Genetics of nematode development and innate immunity

Lead Research Organisation: University of Oxford
Department Name: Biochemistry

Abstract

Better understanding of developmental processes, responses to infectious stress and mechanisms of defense against bacterial infection are all central to medical progress. This project aims to investigate these processes in a simple and very tractable system, the tiny nematode worm C. elegans, which can be infected by a nematode-specific bacterium called M. nematophilum. We are interested in studying medically relevant questions in this system, such as how pathogenic bacteria are able to infect their hosts, how the host is able to detect bacteria and activate defensive reactions, and what kinds of molecules are used to combat infection. Nematodes cannot make antibodies, so they may use different kinds of immunity from mammals. The M. nematophilum bacterium also causes shape change in infected worms, allowing investigation of several questions in developmental biology. Lastly, the infection provides a new way to study the surface of nematodes, which is relevant to the control of parasitic nematodes, many of which are medically or economically important.

Technical Summary

The interaction between the nematode Caenorhabditis elegans and the nematode pathogen Microbacterium nematophilum involves bacterial attachment followed by morphological change in the infected worm, seen as conspicuous tail swelling. The shape change has been shown to be a defensive reaction caused by ERK MAP kinase activation in rectal epithelial cells, and is associated with induction of putative defense proteins. Numerous C. elegans mutants affecting either bacterial attachment or the swelling response have been characterized genetically and molecularly. Many of the mutants defective in bacterial attachment also affect cuticle integrity and other surface properties. At least one of the genes concerned is essential for embryogenesis, and several are required for forming normal permeability barriers.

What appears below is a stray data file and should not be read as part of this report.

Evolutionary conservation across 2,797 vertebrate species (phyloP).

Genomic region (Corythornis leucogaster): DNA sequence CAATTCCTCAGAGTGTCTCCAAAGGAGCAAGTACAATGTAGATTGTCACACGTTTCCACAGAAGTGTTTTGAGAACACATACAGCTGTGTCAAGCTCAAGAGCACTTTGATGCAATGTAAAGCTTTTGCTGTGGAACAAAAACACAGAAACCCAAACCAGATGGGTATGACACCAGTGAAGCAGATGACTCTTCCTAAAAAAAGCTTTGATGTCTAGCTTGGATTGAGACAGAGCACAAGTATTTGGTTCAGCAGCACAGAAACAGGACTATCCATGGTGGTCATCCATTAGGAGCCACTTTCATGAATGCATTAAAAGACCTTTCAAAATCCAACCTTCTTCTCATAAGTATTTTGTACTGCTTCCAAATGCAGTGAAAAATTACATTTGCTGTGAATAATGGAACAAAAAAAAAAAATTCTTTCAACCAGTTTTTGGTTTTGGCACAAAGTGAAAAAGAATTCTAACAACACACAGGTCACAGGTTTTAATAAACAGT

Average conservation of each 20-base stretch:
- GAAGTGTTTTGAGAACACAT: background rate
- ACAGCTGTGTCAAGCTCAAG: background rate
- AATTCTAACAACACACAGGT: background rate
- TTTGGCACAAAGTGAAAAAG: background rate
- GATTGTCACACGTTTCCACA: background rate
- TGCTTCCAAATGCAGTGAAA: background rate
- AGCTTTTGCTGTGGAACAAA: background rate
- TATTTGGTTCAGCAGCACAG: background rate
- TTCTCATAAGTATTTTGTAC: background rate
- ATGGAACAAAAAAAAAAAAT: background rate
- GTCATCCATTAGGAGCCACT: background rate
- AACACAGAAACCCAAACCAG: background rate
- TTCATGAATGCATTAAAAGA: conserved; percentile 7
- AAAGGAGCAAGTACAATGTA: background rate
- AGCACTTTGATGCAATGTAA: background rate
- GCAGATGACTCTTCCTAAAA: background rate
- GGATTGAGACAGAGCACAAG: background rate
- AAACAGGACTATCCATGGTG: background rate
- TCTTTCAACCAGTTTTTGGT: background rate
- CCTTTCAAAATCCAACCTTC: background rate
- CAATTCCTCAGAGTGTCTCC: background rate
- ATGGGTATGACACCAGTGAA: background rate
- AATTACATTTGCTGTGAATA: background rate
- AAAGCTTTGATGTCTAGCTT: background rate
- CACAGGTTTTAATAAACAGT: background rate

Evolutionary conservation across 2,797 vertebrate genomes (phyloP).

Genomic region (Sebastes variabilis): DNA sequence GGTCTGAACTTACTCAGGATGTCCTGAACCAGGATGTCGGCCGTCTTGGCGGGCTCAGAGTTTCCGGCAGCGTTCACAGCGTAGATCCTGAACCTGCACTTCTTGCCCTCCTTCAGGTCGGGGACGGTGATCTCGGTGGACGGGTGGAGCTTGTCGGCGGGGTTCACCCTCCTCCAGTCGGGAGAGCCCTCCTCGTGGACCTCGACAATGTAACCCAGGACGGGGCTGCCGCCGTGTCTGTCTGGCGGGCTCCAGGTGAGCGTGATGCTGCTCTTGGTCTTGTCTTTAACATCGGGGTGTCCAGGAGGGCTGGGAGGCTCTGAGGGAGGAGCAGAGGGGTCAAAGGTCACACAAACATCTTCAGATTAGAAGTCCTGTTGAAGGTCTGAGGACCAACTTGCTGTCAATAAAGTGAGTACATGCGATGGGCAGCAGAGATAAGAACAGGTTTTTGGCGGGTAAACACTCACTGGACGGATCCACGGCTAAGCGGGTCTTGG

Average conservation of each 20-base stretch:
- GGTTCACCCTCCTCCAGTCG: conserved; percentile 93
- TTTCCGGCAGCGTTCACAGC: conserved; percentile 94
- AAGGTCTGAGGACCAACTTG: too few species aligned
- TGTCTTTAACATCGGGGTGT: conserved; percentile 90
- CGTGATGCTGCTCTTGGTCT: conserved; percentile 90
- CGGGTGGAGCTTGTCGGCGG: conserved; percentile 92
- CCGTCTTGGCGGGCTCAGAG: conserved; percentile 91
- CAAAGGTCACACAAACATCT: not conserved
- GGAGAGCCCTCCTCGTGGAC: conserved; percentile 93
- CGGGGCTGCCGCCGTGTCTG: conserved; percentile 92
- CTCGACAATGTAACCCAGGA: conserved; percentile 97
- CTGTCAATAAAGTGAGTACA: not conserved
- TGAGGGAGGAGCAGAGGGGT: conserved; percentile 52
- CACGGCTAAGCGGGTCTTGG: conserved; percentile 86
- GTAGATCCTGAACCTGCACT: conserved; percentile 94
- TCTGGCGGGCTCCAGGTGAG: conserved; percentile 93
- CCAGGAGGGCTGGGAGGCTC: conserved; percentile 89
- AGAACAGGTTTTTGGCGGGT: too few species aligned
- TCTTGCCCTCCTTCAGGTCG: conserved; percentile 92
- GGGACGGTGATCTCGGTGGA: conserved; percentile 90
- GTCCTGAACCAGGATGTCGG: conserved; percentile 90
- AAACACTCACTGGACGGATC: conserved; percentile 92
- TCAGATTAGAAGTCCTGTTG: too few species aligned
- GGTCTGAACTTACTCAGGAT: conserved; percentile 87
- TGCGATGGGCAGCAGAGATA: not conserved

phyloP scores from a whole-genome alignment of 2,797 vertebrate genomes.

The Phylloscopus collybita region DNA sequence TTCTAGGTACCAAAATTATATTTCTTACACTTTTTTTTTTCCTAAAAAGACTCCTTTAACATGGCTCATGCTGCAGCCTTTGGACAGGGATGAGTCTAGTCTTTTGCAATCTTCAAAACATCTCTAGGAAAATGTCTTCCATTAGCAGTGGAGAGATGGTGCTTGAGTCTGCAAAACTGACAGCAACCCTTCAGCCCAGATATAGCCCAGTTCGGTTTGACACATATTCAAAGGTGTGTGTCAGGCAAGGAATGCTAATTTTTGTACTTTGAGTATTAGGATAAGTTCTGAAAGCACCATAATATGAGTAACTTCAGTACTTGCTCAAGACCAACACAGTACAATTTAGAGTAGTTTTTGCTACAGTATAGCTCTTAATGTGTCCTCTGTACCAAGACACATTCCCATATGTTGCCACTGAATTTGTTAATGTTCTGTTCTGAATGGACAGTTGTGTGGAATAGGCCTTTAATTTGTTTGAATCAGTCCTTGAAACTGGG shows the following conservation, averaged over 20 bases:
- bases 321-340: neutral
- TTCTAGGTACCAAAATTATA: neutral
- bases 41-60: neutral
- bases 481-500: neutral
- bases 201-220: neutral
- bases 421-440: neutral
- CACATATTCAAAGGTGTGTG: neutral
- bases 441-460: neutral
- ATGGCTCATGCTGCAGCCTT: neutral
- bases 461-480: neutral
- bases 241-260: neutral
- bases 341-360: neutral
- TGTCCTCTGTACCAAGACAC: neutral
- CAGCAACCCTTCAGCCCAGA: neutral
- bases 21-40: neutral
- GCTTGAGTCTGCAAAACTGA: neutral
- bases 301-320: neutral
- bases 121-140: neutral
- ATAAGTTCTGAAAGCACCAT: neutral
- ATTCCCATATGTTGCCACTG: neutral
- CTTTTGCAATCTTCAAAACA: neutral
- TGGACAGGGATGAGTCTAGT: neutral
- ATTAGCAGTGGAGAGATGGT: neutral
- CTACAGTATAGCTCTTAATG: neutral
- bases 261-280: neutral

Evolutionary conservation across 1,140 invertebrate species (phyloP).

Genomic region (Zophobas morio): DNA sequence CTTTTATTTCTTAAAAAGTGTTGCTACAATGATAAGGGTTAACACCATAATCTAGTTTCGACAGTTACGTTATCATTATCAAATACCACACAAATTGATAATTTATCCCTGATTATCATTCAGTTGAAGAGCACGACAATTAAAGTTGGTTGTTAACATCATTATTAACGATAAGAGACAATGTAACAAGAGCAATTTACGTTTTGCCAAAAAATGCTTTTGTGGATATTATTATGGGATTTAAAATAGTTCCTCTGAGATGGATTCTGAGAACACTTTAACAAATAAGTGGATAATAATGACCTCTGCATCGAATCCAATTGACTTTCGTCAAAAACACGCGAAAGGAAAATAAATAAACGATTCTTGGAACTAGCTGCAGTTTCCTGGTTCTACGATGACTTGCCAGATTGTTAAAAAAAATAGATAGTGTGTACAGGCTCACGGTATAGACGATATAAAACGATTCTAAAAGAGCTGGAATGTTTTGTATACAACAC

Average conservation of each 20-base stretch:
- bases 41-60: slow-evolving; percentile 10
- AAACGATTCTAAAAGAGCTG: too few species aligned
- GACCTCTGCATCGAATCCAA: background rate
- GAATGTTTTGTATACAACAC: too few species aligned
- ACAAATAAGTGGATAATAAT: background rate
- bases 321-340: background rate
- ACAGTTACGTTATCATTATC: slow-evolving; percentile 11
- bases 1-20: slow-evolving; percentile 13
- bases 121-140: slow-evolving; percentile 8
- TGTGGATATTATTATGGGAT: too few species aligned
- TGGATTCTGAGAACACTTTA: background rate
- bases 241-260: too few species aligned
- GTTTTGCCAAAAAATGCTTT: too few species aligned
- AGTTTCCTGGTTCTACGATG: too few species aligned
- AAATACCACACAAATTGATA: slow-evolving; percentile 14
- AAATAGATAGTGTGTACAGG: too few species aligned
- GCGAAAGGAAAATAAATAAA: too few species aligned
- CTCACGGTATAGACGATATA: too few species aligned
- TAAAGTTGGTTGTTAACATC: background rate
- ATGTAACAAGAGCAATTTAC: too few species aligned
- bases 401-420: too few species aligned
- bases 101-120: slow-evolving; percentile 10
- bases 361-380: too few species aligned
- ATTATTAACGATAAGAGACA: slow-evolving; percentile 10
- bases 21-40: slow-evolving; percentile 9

The worm/pathogen interaction has provided a novel and powerful way to address a number of questions in development and cell biology, as well as providing a new paradigm for studying innate immunity. Further research is planned along the following interconnected lines:
A. Analysis of signal transduction processes leading to cell swelling and defense.
B. Investigation of the mechanism of specific cell swelling.
C. Analysis of genes affecting epithelial integrity.
D. Analysis of genes affecting cuticle surface properties.
E. Analysis of cuticle collagen processing, assembly and effects on morphology.
F. Investigation of C-type lectins and lysozymes as innate immunity effectors.

Publications

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publication icon
Gravato-Nobre MJ (2008) The acyltransferase gene bus-1 exhibits conserved and specific expression in nematode rectal cells and reveals pathogen-induced cell swelling. in Developmental dynamics : an official publication of the American Association of Anatomists

 
Description MRC Programme Grant
Amount £1,688,936 (GBP)
Funding ID G0600238 
Organisation Medical Research Council (MRC) 
Sector Academic/University
Country United Kingdom
Start 10/2006 
End 03/2012
 
Title Drug-sensitive nematode strains 
Description We have developed a series of mutant strains of the nematode C. elegans with greatly increased sensitivity to many different drugs, arising from altered cuticle permeability.